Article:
Lisa Goodwin-Allen, executive head chef at The Gamebird at the Stafford, London. When I’m sick, I want something hearty. I often turn to homemade soups and broths, but my guilty pleasure is tinned tomatoes on toast with grated cheese. You want tiger bread or sourdough, nicely toasted and buttered. Heat the tinned tomatoes until piping hot, then place them on the toast and top with grated cheese – I’d recommend a Lancashire cheese – and a little bit of salt. It’s quick, easy and not too heavy. If you’re not feeling 100% you can leave out the cheese and butter and it will still get you eating something. I’d have it with a cup of green tea.


Nikhil Mahale, head chef at Farzi Café, London. I don’t remember the last time I was ill – but, when I am, I really like to eat an Indian soup made from lambs’ trotters, called paya. You boil the trotters for six to eight hours, then add onion, turmeric, roasted cumin, a lot of fresh black pepper, and you can also add red chilli powder and tomatoes. It’s a yellow-ish soup, flavoured by the bone marrow from the trotters. It is spicy, but it’s really good and it takes all the cold from your body. We serve it with pav bread, baked in a wood-fired oven. I also like to eat chicken ghee roast with wholewheat rotis and chapatis.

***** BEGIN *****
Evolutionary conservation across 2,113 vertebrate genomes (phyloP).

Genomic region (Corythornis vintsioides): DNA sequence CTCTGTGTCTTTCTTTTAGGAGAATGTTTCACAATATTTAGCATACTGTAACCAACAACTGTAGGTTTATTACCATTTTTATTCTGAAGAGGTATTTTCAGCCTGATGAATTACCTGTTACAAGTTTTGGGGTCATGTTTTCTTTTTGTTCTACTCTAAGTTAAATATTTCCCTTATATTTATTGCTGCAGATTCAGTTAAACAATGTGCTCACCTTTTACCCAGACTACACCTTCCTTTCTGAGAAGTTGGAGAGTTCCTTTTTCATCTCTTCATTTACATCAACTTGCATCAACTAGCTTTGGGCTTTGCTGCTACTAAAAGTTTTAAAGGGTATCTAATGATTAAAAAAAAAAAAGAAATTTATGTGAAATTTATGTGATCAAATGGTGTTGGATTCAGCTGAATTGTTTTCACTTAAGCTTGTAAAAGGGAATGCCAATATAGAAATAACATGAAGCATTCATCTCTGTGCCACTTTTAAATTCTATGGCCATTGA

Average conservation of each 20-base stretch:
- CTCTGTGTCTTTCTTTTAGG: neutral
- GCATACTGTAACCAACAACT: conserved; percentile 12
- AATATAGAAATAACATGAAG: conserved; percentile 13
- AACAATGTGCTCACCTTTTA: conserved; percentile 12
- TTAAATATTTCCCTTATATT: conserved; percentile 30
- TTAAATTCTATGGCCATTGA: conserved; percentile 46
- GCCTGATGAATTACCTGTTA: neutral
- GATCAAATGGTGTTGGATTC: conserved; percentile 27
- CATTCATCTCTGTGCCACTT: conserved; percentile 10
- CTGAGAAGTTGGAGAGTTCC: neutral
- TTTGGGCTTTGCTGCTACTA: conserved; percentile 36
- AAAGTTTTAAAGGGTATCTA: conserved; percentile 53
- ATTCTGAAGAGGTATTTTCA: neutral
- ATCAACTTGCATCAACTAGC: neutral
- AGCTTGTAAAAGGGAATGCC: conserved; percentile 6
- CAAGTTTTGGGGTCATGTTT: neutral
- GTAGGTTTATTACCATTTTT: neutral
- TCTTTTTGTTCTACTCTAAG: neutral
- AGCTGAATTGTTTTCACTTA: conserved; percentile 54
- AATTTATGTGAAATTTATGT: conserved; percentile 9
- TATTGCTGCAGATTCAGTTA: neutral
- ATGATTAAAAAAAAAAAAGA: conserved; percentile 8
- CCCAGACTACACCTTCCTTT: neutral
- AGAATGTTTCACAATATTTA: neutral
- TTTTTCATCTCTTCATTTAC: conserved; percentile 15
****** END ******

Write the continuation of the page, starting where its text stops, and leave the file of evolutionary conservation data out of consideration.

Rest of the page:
Thai tom yum soup (pictured)

Luke French, chef-owner of Jöro, Sheffield. Whenever I’m poorly, I make a hot and sour Thai tom yum soup. I start by making a really spicy and aromatic Thai red curry paste, which I cook down in coconut oil, then add chicken stock and a touch of coconut milk. Then I add fresh lime juice and rice wine vinegar to make it sour, and a little palm and caster sugar. To that, I’ll add shredded chicken or prawns and loads of fresh vegetables: broccoli, pak choi, mangetout, broccoli, sweetcorn – anything. I add the veg for 30-40 seconds at the end, so it’s nice and crunchy and full of nutrients. At this time of year, I also add handfuls of wild garlic.

Beans on toast with pesto and parmesan

Shaun Rankin, chef patron at Grantley Hall, Ripon. When I’m ill, a quick and easy meal is baked beans on toast with pesto and parmesan. Cook the beans (I use Heinz), then add a dollop of pesto, grated parmesan and butter, give it a good mix, then place on nice, crunchy, sourdough toast. It’s feel-good food. I’m a tea drinker, but if I’m ill, it’s Lemsip and Berocca. I had Covid in January last year, and lost my sense of taste and smell, so I was fuelling my body with hot porridge and batches of homemade leek and potato soup. I had to add lots of seasoning and garlic to get any flavour out of it.


Tanya Gohil, chef-owner of Silk Road Deli, Glasgow. My go-to dish is kadhi, which is essentially spiced, sour yoghurt soup. My family is from Gujarat, where we have it with sautéed okra. You start off by heating whole spices: mustard seeds, cumin seeds, curry leaves, a cinnamon stick and whole black peppercorns. You also add freshly grated ginger and turmeric for that wholesome-goodness vibe. Separately, mix natural yoghurt with chickpea flour, then add to the spices along with a couple of cups of water. It becomes thick and velvety, with lots of warmth and depth. Add in the sautéed okra 10 minutes before serving and top with fresh coriander, a drizzle of chilli oil and a spritz of lemon.

(Article source: The Guardian)